“The only human indoor location technology without any sensor-on-human requirement for flow analytics, tracking, security, environment interaction, and beyond”

 
Market demands

  • Indoor location-based service (ILBS) has attracted much attention in recent years due to its social and commercial values. Application seem to be endless.
  • Traditional outdoor localization, such as GPS, do not work well indoors with obstacles and room partitions. And the existing indoor localization technologies must face several challenges to achieve a high localization accuracy (within meter range).
    • Most of them are unable to achieve such accuracy.
  • However, there exists even a bigger problem: all the existing indoor localization technologies in the market require the use of active sensors. People can only be located and trackled if they carry a sensor or mobile phone, and agree to share their data.
    • 55% of people disagree or strongly disagree to cede their information to stores to create a picture of them to improve the provided services (Annenberg School of Information).
    • About 7 in 10 people diagree that it was fair for a store to monitor their online activities in exchange for free Wi-Fi while at a store (The New York Times).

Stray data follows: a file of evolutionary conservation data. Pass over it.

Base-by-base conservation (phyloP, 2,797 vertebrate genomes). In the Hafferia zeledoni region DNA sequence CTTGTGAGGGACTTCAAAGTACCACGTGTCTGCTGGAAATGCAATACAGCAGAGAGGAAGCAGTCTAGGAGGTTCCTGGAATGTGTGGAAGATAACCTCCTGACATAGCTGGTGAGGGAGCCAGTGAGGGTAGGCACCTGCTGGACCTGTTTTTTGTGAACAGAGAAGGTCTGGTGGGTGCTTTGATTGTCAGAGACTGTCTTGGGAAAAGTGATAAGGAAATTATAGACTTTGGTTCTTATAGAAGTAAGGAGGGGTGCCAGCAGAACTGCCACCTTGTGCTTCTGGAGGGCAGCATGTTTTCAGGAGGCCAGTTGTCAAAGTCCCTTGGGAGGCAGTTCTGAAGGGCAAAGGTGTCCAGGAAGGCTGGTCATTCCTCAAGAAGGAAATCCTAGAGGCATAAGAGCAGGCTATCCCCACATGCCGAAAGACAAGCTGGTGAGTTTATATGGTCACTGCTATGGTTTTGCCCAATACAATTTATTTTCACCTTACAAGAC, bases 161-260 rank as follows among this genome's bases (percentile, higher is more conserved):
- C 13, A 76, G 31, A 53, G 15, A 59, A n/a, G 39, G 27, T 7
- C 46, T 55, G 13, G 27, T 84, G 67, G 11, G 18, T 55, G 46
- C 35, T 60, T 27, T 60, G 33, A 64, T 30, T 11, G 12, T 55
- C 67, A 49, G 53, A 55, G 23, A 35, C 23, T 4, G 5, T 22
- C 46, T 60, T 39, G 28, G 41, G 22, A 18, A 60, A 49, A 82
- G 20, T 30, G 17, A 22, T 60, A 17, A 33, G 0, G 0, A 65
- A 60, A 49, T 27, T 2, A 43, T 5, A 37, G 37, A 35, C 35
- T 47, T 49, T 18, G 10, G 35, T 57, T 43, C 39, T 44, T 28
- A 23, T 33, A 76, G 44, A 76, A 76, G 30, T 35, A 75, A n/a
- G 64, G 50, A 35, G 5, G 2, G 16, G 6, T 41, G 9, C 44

• With 45% of mobile users enabling Bluetooth across devices, North America boasts of some of the highest rates of Bluetooth usage across the globe (BeaconStat)
  • Explicit or implicit people collaboration is unrealistic in security applications, and problematic in other applications that presume that people have their sensors/mobile phones always operative (battery issues, Wi-Fi or Bluetooth turn off, privacy agreement, etc.).
  • Previous limitations seriously restrict the quality and utility of the obtained location and tracking data.
    • Only a fraction of the people is actually located and tracked: inaccurate and biased statistics.
 
Market potential

  • The global market is expected to grow from USD 15.04 Billion in 2016 to USD 77.84 Billion by 2021, at a Compound Annual Growth Rate (CAGR) of 38.9% (MarketsandMarkets).
  • A new industry has sprung up selling “indoor-location” services to retailers. There is money to be made in tracking shoppers’ paths inside stores (The Economist).